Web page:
Josh Melick has been a successful Silicon Valley founder, CEO, and investor for more than 20 years. His current company offers customer engagement tools to small businesses – from the mom-and-pop shop on Main Street to fast-growing startups. He knows firsthand how a tech startup goes from a brainstorming session to reality. Josh’s insights can help you secure funding for your tech startup or improve how you pitch investors.

Others know him as a serial tech entrepreneur and intrapreneur. Josh is currently co-founder & CEO of Broadly, which builds the tools that help small businesses better communicate with their customers. Its mission is to make it incredibly easy for small businesses and individuals to engage and interact with their audience online and via mobile apps.

Needless to say, Josh knows a thing or two about how technology companies are born.

He’s also held leadership roles with Intuit and AT&T for nearly 20 years. Josh is one of those rare entrepreneurs who has successfully started several ventures, including two successful exits – one of which was acquired by Intuit, where he ran product management. He’s also managed teams at both companies ranging from 150 to more than 1,500 people.

So whether you’re a startup or a corporation trying to make an acquisition, Josh Melick is someone you want on your team. He’s also been kind enough to give away some of his time and expertise as the expert for this month’s interview series.

Q: When you’re a tech startup trying to get funding from venture capital, angel investors, or other sources, how do you convince them to give you money?

Josh: This is an important question and one that not enough entrepreneurs think about. They are often too busy working on their product development and go for the first investor who seems interested in giving them money.

For me, I like to think I’m a relatively conservative and analytical person. So when we get asked that question, it’s rare that we’ll say no (we sometimes do, but generally only if the plan is terrible). We’re typically looking around for our next investment and evaluating other opportunities at the same time. Our criteria have more to do with how we can add more value than whether or not we get a return on our money (which is essential, of course, but secondary).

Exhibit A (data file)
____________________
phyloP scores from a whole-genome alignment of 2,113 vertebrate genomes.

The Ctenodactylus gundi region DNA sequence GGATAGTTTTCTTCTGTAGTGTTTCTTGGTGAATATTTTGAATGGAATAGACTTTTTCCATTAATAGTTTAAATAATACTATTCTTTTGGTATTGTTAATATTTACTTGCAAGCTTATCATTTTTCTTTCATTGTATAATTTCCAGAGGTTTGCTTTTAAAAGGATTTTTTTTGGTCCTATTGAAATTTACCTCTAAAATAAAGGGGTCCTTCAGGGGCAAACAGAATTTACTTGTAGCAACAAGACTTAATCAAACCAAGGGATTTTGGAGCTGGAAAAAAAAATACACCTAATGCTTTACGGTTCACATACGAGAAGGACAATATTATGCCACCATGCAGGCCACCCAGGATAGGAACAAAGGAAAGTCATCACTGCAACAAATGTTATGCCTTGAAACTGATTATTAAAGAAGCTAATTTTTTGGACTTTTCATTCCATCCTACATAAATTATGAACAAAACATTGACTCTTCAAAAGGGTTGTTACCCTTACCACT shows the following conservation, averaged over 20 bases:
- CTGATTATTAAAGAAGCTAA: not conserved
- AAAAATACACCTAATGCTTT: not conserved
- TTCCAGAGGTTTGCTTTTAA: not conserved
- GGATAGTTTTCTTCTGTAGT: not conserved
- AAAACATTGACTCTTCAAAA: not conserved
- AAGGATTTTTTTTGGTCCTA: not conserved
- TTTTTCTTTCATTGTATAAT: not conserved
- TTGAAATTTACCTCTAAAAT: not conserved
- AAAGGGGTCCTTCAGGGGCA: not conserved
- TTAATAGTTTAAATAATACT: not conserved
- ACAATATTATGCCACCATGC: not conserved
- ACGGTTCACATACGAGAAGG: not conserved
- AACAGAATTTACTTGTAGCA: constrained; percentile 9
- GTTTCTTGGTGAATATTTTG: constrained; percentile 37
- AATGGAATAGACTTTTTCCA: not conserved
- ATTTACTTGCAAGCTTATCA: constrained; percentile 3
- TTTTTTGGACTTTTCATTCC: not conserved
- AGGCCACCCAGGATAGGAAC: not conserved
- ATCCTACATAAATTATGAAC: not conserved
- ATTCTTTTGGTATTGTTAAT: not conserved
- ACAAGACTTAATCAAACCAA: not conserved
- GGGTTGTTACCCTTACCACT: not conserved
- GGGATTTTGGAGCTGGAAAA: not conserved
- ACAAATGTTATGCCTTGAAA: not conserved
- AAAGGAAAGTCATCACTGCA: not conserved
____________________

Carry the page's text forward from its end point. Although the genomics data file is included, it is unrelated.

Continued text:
Q: Do you know of any specific technology or business that has been primarily funded by crowdfunding?

Josh: I’m not aware of any direct equity crowdfunding. I think the closest thing would be Kickstarter or IndieGogo, but both are non-equity.

Q: What happens when a venture capital firm invests in your company? Like what kind of expectations do you have from them and vice versa?

Josh: I’m not sure there is a standard that most VCs follow, but it’s certainly helpful for an entrepreneur to have a good idea of what’s typical.

Many VCs will have some short-term requirements that need to be met before the money is wired, but for the most part, that should happen quickly after everyone has agreed on using the funds. It could range from getting an audit completed or having a board meeting scheduled to other things like hiring key personnel or getting the next round of financing lined up.

Q: Do you think it’s more important for a company to have good technology or business model first?

Josh: If I knew this, I would probably be retired by now! It’s my favorite debate with some of our founders, but there are no right answers. A great strategy can get you through the door, but it’s the execution that gets you paid.